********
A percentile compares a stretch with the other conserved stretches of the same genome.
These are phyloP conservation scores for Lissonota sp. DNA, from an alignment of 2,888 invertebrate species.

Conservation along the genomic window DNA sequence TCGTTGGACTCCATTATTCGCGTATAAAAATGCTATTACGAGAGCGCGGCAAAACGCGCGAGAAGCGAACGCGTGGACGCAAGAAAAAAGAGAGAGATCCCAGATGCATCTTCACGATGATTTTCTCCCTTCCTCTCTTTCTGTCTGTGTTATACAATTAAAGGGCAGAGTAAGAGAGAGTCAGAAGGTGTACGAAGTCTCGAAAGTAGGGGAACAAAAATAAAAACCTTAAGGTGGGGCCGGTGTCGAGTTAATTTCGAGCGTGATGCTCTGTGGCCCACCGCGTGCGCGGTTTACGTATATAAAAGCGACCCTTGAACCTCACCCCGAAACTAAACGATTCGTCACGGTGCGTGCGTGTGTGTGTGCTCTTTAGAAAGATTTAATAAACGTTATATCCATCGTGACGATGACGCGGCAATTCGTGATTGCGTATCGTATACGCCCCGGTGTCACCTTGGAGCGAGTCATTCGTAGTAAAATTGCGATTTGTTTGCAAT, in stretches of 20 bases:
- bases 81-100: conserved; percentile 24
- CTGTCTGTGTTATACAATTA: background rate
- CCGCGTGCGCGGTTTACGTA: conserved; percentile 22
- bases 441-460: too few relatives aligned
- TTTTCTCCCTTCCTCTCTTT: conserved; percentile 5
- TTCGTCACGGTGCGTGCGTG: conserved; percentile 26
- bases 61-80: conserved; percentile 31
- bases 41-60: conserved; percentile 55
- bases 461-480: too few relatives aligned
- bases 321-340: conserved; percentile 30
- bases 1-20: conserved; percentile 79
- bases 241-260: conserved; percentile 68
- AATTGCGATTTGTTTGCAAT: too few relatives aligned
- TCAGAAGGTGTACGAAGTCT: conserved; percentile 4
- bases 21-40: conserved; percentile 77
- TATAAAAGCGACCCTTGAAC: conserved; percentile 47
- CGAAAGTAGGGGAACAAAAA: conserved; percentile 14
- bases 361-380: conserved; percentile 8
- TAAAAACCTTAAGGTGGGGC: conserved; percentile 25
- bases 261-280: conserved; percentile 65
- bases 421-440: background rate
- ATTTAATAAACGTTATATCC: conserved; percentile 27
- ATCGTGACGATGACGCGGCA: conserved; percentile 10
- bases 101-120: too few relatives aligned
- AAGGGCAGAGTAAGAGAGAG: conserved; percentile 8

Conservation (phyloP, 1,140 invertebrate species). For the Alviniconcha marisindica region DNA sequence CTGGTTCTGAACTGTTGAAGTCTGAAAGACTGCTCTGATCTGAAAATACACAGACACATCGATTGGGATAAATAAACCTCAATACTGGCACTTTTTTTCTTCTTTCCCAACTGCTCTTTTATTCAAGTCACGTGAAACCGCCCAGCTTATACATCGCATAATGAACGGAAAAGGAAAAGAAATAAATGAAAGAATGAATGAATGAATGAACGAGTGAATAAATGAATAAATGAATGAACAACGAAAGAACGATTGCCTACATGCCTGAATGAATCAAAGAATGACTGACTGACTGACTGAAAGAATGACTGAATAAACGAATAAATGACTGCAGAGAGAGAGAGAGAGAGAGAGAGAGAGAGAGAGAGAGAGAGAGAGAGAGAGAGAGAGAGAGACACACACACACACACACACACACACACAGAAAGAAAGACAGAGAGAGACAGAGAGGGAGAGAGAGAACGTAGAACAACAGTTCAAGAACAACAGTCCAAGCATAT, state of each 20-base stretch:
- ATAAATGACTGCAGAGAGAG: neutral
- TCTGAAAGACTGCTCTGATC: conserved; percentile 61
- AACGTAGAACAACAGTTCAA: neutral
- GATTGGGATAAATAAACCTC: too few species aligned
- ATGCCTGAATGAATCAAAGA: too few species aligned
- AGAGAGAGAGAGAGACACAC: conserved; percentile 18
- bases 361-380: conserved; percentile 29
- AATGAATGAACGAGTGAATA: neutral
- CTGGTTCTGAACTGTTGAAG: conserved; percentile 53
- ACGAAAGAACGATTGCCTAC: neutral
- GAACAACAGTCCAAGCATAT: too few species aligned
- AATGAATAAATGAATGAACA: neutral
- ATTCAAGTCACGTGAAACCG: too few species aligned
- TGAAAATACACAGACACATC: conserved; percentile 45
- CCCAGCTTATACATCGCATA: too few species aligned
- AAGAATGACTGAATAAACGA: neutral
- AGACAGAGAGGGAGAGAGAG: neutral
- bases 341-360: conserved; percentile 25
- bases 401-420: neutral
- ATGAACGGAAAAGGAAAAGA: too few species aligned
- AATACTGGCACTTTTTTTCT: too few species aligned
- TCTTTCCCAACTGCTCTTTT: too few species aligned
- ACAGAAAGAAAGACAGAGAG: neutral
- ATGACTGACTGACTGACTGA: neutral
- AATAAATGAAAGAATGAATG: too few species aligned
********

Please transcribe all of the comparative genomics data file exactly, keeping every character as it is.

A percentile compares a stretch with the other conserved stretches of the same genome.
These are phyloP conservation scores for Lissonota sp. DNA, from an alignment of 2,888 invertebrate species.

Conservation along the genomic window DNA sequence TCGTTGGACTCCATTATTCGCGTATAAAAATGCTATTACGAGAGCGCGGCAAAACGCGCGAGAAGCGAACGCGTGGACGCAAGAAAAAAGAGAGAGATCCCAGATGCATCTTCACGATGATTTTCTCCCTTCCTCTCTTTCTGTCTGTGTTATACAATTAAAGGGCAGAGTAAGAGAGAGTCAGAAGGTGTACGAAGTCTCGAAAGTAGGGGAACAAAAATAAAAACCTTAAGGTGGGGCCGGTGTCGAGTTAATTTCGAGCGTGATGCTCTGTGGCCCACCGCGTGCGCGGTTTACGTATATAAAAGCGACCCTTGAACCTCACCCCGAAACTAAACGATTCGTCACGGTGCGTGCGTGTGTGTGTGCTCTTTAGAAAGATTTAATAAACGTTATATCCATCGTGACGATGACGCGGCAATTCGTGATTGCGTATCGTATACGCCCCGGTGTCACCTTGGAGCGAGTCATTCGTAGTAAAATTGCGATTTGTTTGCAAT, in stretches of 20 bases:
- bases 81-100: conserved; percentile 24
- CTGTCTGTGTTATACAATTA: background rate
- CCGCGTGCGCGGTTTACGTA: conserved; percentile 22
- bases 441-460: too few relatives aligned
- TTTTCTCCCTTCCTCTCTTT: conserved; percentile 5
- TTCGTCACGGTGCGTGCGTG: conserved; percentile 26
- bases 61-80: conserved; percentile 31
- bases 41-60: conserved; percentile 55
- bases 461-480: too few relatives aligned
- bases 321-340: conserved; percentile 30
- bases 1-20: conserved; percentile 79
- bases 241-260: conserved; percentile 68
- AATTGCGATTTGTTTGCAAT: too few relatives aligned
- TCAGAAGGTGTACGAAGTCT: conserved; percentile 4
- bases 21-40: conserved; percentile 77
- TATAAAAGCGACCCTTGAAC: conserved; percentile 47
- CGAAAGTAGGGGAACAAAAA: conserved; percentile 14
- bases 361-380: conserved; percentile 8
- TAAAAACCTTAAGGTGGGGC: conserved; percentile 25
- bases 261-280: conserved; percentile 65
- bases 421-440: background rate
- ATTTAATAAACGTTATATCC: conserved; percentile 27
- ATCGTGACGATGACGCGGCA: conserved; percentile 10
- bases 101-120: too few relatives aligned
- AAGGGCAGAGTAAGAGAGAG: conserved; percentile 8

Conservation (phyloP, 1,140 invertebrate species). For the Alviniconcha marisindica region DNA sequence CTGGTTCTGAACTGTTGAAGTCTGAAAGACTGCTCTGATCTGAAAATACACAGACACATCGATTGGGATAAATAAACCTCAATACTGGCACTTTTTTTCTTCTTTCCCAACTGCTCTTTTATTCAAGTCACGTGAAACCGCCCAGCTTATACATCGCATAATGAACGGAAAAGGAAAAGAAATAAATGAAAGAATGAATGAATGAATGAACGAGTGAATAAATGAATAAATGAATGAACAACGAAAGAACGATTGCCTACATGCCTGAATGAATCAAAGAATGACTGACTGACTGACTGAAAGAATGACTGAATAAACGAATAAATGACTGCAGAGAGAGAGAGAGAGAGAGAGAGAGAGAGAGAGAGAGAGAGAGAGAGAGAGAGAGAGAGAGACACACACACACACACACACACACACACAGAAAGAAAGACAGAGAGAGACAGAGAGGGAGAGAGAGAACGTAGAACAACAGTTCAAGAACAACAGTCCAAGCATAT, state of each 20-base stretch:
- ATAAATGACTGCAGAGAGAG: neutral
- TCTGAAAGACTGCTCTGATC: conserved; percentile 61
- AACGTAGAACAACAGTTCAA: neutral
- GATTGGGATAAATAAACCTC: too few species aligned
- ATGCCTGAATGAATCAAAGA: too few species aligned
- AGAGAGAGAGAGAGACACAC: conserved; percentile 18
- bases 361-380: conserved; percentile 29
- AATGAATGAACGAGTGAATA: neutral
- CTGGTTCTGAACTGTTGAAG: conserved; percentile 53
- ACGAAAGAACGATTGCCTAC: neutral
- GAACAACAGTCCAAGCATAT: too few species aligned
- AATGAATAAATGAATGAACA: neutral
- ATTCAAGTCACGTGAAACCG: too few species aligned
- TGAAAATACACAGACACATC: conserved; percentile 45
- CCCAGCTTATACATCGCATA: too few species aligned
- AAGAATGACTGAATAAACGA: neutral
- AGACAGAGAGGGAGAGAGAG: neutral
- bases 341-360: conserved; percentile 25
- bases 401-420: neutral
- ATGAACGGAAAAGGAAAAGA: too few species aligned
- AATACTGGCACTTTTTTTCT: too few species aligned
- TCTTTCCCAACTGCTCTTTT: too few species aligned
- ACAGAAAGAAAGACAGAGAG: neutral
- ATGACTGACTGACTGACTGA: neutral
- AATAAATGAAAGAATGAATG: too few species aligned